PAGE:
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The U.S. Department of Justice today filed a civil action in the U.S. District Court for the Eastern District of California against the State of California, Governor of California Edmund G. “Jerry” Brown Jr., and the California State Lands Commission, seeking a declaration that California Senate Bill 50 (“SB 50”), enacted in October 2017, is unconstitutional and seeking an injunction against implementation of this state law. This California law purports to give a state agency the power to block the sale, donation or exchange of federal lands by the federal government to any other person or entity. SB 50 also seeks to penalize (up to $5,000) any person who knowingly files real estate records pertaining to a federal land transfer unless the California government certifies that the transfer complies with state law.
“The Constitution empowers the federal government—not state legislatures—to decide when and how federal lands are sold,” said Attorney General Jeff Sessions. “California was admitted to the Union upon the express condition that it would never interfere with the disposal of federal land. And yet, once again, the California legislature has enacted an extreme state law attempting to frustrate federal policy. The Justice Department shouldn't have to spend valuable time and resources to file this suit today, but we have a duty to defend the rightful prerogatives of the U.S. military, the Interior Department, and other federal agencies to buy, sell, exchange or donate federal properties in a lawful manner in the national interest. We are confident that we will prevail in this case—because the facts are on our side.”
“Since the founding of the Republic, it has been fundamental to our constitutional system that a state may not discriminate against the United States or those with whom it deals,” said U.S. Attorney McGregor W. Scott for the Eastern District of California. “We will vigorously defend this principle.”
Under a range of federal laws, Congress has empowered federal agencies with the responsibility to determine when, to whom, for what purpose, and under what conditions federal interests in property will be conveyed. Federal conveyances serve a broad range of purposes such as supporting national defense, promoting local economic development, furthering land conservation, or otherwise providing important public benefits.
SB 50 interferes with federal land conveyances in the State of California. For example, SB 50 establishes a state policy to discourage transfers of federal lands in California out of federal ownership. It purports to render void federal land conveyances unless the California State Lands Commission is provided with a right of first refusal to the conveyance or the right to arrange for transfer to another entity. In addition, it purports to prohibit recordation of any deed or other conveyance document relating to a federal conveyance, unless the county recorder is presented with a certificate of compliance from the California State Lands Commission.
The United States’ complaint contends that SB 50 violates the Supremacy Clause of the U.S. Constitution and is therefore invalid. In the first claim for relief, the complaint alleges that SB 50 violates intergovernmental immunity because it discriminates against the United States and its transaction partners and, in the alternative, because it purports to regulate the United States. In the second claim for relief, the complaint alleges that a range of federal laws preempt SB 50, including because SB 50 stands as an obstacle to the accomplishment and execution of the full purposes and objectives of Congress.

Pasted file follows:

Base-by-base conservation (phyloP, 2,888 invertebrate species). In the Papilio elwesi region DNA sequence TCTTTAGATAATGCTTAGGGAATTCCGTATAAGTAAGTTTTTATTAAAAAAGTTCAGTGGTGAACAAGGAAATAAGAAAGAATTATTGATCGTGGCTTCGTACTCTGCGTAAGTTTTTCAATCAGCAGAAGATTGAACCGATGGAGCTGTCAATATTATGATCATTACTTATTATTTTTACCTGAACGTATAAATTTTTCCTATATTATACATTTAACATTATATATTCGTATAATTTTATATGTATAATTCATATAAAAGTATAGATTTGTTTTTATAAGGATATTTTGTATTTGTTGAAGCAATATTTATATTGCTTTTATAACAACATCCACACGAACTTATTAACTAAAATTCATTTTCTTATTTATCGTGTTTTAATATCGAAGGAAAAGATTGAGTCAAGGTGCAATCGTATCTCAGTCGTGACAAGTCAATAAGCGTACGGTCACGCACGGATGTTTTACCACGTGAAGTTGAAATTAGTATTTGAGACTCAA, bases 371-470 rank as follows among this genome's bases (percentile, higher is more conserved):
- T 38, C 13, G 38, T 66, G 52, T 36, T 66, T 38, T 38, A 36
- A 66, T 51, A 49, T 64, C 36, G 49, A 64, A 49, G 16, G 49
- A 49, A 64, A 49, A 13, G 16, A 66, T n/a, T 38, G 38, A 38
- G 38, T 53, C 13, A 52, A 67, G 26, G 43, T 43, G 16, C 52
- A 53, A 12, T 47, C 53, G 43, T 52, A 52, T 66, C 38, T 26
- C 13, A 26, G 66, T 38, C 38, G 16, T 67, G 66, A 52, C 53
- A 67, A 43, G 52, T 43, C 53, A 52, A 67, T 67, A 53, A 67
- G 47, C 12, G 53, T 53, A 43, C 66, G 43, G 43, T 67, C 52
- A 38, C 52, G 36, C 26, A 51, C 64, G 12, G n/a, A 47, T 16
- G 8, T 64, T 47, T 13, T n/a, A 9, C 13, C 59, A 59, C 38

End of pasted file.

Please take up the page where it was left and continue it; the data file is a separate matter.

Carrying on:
The Supremacy Clause of the Constitution provides: “This Constitution, and the Laws of the United States which shall be made in Pursuance thereof . . . , shall be the supreme Law of the Land; and the Judges in every State shall be bound thereby; any Thing in the Constitution or Laws of any State to the Contrary notwithstanding.” U.S. Const. art. VI, cl. 2.
The Property Clause of the Constitution provides that “Congress shall have Power to dispose of and make all needful Rules and Regulations respecting the Territory or other Property belonging to the United States.” U.S. Const. art. IV, § 3, cl. 2.
On Sept. 9, 1850, Congress enacted “An Act for the Admission of the State of California into the Union,” ch. 50, 9 Stat. 452. Section 3 of the Act provides in relevant part that “the said State of California is admitted into the Union upon the express condition that the people of said State, through their legislature or otherwise, shall never interfere with the primary disposal of the public lands within its limits, and shall pass no law and do no act whereby the title of the United States to, and right to dispose of, the same shall be impaired or questioned.” 9 Stat. at 452.
The complaint lists examples of conveyances of federal real property purportedly subject to SB 50, including the following:
The United States is represented in this action by Acting Assistant Attorney General Jeffrey H. Wood of the Justice Department’s Environment and Natural Resources Division, with lead counsel Deputy Assistant Attorney General Eric Grant, Justin Heminger, Stacy Stoller and Peter McVeigh, and Civil Chief David Shelledy of the U.S. Attorney’s Office for the Eastern District of California.